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National Cervical Cancer Coalition

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 Post subject: Freaked Out
PostPosted: Thu Apr 05, 2007 9:32 pm 

Joined: Thu Apr 05, 2007 9:27 pm
Posts: 1
I just found out yesterday that I have gential warts. And now, like most of you, I'm scouring the web for information. One thing I was very happy to discover at this website is that the HPV virus can leave the body in a few years. Does this mean that after the virus leaves your body that you are no longer at risk for infecting partners?
My doctor perscribed Aldair to clear up the present warts, and I have another gyno exam next week to check for internal warts and to do a Pap smear. Basically, I need to know how worried I should be here. I don't want to have this thing forever. I feel plauged and disgusting.

PostPosted: Thu Apr 05, 2007 10:10 pm 

Joined: Wed Apr 04, 2007 4:37 pm
Posts: 9
from all the extensive reading i have been doing is that in most cases 80 percent in 2 years, it usually clears up with never returning back. just leaving 20 percent in the dark. the problem with this is because of the high percentage of people being able to clear them selfs up not a single lab will invest millions to try to find a cure. the only reason a vaccine came about because of recent findings of the link of cervical cancer and hpv. and now even mouth a lung cancer is being associated with hpv. but if you're a female regularly getting pap smears and always getting the zapped when they appear you basically have zero chance of getting cancer. only draw back is you might get warts here and then. that only if you are the unlucky 20 percent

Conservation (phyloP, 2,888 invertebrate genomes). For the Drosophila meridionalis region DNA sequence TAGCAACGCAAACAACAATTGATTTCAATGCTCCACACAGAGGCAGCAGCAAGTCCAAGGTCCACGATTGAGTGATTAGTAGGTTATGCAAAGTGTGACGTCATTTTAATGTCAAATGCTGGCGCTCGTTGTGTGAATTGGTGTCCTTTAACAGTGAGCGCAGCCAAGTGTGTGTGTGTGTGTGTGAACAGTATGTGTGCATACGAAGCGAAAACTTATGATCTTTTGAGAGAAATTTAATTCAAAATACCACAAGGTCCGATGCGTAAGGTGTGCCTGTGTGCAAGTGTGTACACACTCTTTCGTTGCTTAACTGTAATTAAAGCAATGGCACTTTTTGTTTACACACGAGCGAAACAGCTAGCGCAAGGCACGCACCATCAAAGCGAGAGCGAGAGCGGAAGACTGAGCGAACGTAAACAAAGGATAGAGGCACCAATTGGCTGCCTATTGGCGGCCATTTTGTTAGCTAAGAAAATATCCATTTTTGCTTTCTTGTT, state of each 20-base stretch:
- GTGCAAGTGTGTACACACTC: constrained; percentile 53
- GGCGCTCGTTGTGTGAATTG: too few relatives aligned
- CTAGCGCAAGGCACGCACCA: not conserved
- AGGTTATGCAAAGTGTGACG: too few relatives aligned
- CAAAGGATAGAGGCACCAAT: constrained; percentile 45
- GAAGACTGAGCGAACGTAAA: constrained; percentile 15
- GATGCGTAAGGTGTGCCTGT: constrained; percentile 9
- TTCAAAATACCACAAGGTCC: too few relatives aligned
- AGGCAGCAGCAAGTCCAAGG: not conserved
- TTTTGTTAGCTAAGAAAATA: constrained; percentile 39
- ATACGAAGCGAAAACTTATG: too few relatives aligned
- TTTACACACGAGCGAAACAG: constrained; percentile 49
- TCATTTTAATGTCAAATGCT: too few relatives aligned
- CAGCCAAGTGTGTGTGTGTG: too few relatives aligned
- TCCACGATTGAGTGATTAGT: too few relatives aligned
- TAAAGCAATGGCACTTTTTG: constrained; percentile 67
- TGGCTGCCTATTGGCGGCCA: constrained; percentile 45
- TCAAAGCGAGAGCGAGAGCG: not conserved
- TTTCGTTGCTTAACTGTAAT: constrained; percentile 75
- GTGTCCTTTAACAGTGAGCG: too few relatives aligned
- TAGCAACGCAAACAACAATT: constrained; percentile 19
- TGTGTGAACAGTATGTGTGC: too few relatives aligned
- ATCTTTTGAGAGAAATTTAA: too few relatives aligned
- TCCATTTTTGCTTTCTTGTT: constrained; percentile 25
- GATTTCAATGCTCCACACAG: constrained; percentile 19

Post subject:
PostPosted: Thu Apr 05, 2007 10:54 pm 

Joined: Mon Feb 19, 2007 7:48 pm
Posts: 75
Hi whit123.
Someone just asked a very similar question yesterday. If you haven't already, you can read it over here:

 Post subject:
PostPosted: Fri Apr 06, 2007 8:57 am 
Site Admin

Joined: Wed Oct 04, 2006 4:08 pm
Posts: 2122
Location: North Carolina
Hi Whit,

Let's cover some HPV basics first, for those who are new to the board. The types of HPV that cause genital warts are referred to as "low risk" because there is little or no chance they will lead to any type of cancer. Even the "high risk" types that are linked with cervical (and some other) cancers are seldom dangerous, as lost-for-now mentions, and cervical cancer can almost always be avoided by women having regular Pap tests.

This entire discussion on the "natural history" of HPV is one we sometimes breeze through, but one that should probably be developed more. There is no medical cure for ANY viral infection, including HPV, but as with so many things the immune system is most often able to respond to HPV over time and either suppress or clear the virus. So what does this mean?

Well....we ain't too sure, but here's the thinking. Long term issues with HPV, like warts or cervical cell changes persisting or recurring for a very long time, aren't at all common and when this does happen it may be linked to factors like smoking, stress/lifestyle/nutrition, or an illness that taxes the immune system.

So is one always contagious? No one can prove that one way or another at present, but many (perhaps most) researchers would say that one who has gone a year or two with no recurrences has likely seen their chances of transmitting the virus to a new partner diminish greatly. Can you prove this? No, as there is no data or transmission studies.

Facts partners should understand include:

:arrow: HPV is common and most sexually active people have one or more HPV infections over their lifetime.

:arrow: It could take weeks, months, or potentially years after exposure before a diagnosis is made, so HPV within an established relationship does not automatically equate to anyone being unfaithful.

:arrow: The virus is usually harmless and cleared/suppressed by natural immunity without visible symptoms appearing.

:arrow: A key message is for most all women to continue having Pap tests as directed.

Hope this helps,

ASHA Moderator

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